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it Kills … Carbon monoxide (CO)
is toxic to humans because it is attracted to hemoglobin, the main component of
red blood cells. Normally, hemoglobin carries oxygen throughout our bodies,
releasing it to tissues as needed. When CO gas is present, it replaces the
oxygen, and in heavy concentrations, can kill in minutes. In lower
concentrations the symptoms mimic the flu or other viruses which are common in
cold weather months.
Early Warning Signs
In Your Home - Due to its nature, carbon monoxide cannot be detected by the human senses. But sometimes the gas will leave clues to its presence. These are things to look for which might indicate (but not always) that you have excessive concentrations of CO:
In Your Body -
The physical symptoms of CO poisoning are often misdiagnosed as the flu or virus. Some of the symptoms may include:
Infants, small children and persons with cardiovascular problems are more susceptible to the ill effects of carbon monoxide. Even low concentrations of the gas can cause problems for individuals in these categories. Since the physical symptoms of CO poisoning are similar to the flu or virus, it is important to remember that if you do experience some of these symptoms, you may indeed have the flu. But if the conditions persist and nothing seems to help, or your entire family seems to be experiencing the same illnesses, you should seek medical advice immediately and mention your fear of carbon monoxide poisoning.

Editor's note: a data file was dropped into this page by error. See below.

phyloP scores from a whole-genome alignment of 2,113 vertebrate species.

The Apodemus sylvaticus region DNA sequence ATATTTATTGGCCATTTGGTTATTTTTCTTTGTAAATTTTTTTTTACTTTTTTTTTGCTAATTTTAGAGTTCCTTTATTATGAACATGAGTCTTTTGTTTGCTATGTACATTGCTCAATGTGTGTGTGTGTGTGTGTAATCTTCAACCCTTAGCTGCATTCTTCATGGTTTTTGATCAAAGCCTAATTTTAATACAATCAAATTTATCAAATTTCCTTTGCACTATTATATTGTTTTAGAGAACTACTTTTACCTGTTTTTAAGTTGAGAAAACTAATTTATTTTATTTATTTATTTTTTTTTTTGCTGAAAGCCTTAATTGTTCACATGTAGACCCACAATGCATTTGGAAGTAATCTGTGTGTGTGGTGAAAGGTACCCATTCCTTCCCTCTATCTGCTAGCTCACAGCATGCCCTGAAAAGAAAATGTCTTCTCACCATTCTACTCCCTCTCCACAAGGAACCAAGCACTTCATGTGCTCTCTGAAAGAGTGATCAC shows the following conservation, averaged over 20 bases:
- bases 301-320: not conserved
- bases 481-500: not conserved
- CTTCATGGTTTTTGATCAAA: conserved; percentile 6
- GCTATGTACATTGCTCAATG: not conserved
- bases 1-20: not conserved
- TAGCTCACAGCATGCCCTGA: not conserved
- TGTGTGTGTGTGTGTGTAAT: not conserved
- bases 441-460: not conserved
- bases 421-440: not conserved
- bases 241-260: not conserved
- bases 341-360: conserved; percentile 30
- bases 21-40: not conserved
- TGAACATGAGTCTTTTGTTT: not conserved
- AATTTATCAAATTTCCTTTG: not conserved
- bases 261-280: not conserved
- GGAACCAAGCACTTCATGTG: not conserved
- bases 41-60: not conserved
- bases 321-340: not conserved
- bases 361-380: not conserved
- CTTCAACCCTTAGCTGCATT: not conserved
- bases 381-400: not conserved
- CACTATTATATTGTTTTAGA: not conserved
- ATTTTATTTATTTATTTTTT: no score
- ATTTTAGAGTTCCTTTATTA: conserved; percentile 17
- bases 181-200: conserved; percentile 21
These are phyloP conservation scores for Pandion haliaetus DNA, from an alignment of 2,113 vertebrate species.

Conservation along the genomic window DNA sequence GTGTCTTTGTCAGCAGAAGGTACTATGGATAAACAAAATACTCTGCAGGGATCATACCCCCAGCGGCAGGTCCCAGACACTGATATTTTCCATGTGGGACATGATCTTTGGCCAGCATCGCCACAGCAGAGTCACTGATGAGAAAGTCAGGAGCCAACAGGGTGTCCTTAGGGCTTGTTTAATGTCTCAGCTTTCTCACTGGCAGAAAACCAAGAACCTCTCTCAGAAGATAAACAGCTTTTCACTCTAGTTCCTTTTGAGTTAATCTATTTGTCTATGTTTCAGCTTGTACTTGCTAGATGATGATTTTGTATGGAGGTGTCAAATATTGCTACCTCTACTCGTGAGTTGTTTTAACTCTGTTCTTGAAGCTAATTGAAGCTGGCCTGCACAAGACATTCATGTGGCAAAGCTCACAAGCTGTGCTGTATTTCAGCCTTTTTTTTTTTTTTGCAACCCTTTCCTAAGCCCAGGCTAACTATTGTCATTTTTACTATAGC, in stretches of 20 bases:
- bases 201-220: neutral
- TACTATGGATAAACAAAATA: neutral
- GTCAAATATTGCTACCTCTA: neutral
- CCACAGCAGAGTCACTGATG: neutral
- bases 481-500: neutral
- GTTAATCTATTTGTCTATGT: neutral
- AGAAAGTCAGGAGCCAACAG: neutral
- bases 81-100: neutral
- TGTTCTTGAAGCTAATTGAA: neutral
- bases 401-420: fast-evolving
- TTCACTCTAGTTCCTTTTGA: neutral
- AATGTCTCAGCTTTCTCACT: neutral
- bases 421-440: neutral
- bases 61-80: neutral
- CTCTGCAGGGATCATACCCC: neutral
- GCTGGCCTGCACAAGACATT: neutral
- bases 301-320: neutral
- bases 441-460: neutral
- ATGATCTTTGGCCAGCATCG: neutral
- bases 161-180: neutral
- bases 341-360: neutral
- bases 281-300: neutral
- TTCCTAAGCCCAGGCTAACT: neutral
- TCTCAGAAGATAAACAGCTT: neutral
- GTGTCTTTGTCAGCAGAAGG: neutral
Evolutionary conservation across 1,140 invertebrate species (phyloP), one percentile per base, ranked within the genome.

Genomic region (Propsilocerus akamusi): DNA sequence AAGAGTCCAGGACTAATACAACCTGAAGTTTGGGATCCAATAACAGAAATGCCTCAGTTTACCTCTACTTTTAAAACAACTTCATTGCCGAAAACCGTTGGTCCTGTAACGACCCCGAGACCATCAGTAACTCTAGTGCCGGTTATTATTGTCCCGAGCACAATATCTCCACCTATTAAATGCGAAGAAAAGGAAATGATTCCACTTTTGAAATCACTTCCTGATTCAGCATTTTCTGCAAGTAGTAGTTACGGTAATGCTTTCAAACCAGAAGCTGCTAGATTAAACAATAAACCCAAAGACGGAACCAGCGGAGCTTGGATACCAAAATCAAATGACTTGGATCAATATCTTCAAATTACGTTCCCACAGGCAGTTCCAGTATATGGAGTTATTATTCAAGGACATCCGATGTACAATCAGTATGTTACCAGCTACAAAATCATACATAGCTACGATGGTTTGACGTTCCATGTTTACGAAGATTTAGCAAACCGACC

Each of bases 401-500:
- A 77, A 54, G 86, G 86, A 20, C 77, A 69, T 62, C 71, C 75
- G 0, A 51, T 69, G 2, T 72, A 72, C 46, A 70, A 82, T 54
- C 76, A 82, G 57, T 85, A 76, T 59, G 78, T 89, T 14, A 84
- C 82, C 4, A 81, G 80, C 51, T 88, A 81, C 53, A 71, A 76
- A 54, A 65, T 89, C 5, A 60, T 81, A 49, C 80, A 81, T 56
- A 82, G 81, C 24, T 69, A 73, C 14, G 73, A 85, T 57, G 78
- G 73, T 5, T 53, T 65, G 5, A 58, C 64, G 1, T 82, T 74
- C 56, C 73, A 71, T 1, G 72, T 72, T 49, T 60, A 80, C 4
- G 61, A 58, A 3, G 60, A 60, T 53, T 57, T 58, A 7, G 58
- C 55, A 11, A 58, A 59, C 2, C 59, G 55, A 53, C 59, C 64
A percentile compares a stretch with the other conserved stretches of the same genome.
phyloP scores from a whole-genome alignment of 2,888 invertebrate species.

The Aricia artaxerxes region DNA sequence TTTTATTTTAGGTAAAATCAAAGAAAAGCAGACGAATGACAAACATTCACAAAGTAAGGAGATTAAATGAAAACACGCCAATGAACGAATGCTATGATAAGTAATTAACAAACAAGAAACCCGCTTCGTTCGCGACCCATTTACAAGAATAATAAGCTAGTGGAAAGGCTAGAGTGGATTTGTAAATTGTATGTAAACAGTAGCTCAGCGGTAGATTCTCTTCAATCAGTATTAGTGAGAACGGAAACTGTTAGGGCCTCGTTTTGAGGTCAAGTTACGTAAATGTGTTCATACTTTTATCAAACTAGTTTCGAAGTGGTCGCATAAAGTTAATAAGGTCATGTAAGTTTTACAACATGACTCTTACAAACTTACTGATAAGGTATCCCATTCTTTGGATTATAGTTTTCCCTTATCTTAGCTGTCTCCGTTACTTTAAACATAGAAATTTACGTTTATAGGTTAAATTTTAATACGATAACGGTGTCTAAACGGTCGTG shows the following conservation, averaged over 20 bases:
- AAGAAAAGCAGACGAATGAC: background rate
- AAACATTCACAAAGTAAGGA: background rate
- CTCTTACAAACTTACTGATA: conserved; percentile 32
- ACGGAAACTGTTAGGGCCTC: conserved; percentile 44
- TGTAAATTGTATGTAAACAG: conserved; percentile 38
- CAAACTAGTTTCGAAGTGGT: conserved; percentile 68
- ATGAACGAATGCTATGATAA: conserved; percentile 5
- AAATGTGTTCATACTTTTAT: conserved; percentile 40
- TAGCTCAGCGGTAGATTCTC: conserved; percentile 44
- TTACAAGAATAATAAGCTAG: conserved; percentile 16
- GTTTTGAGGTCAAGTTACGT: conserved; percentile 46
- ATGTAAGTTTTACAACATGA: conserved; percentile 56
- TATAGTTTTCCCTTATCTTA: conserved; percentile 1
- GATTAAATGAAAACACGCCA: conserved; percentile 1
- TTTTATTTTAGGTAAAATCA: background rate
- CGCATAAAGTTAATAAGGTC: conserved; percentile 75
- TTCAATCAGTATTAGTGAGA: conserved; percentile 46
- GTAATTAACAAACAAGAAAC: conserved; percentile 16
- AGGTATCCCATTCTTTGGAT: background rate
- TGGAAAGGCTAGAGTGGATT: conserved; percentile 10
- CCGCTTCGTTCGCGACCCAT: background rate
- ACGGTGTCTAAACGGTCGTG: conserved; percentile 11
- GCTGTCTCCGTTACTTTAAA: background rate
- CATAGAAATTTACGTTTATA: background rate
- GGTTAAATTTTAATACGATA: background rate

An Ounce of Prevention . . .
Here is list of things you can do to prevent the invisible killer from entering your home!
This year, many people will needlessly die from Carbon Monoxide poisoning.
In the early 1990s, a number of companies started selling low-cost electronic carbon monoxide detectors for consumer use. These seemed to offered great promise, but their history has been something of a roller coaster ride.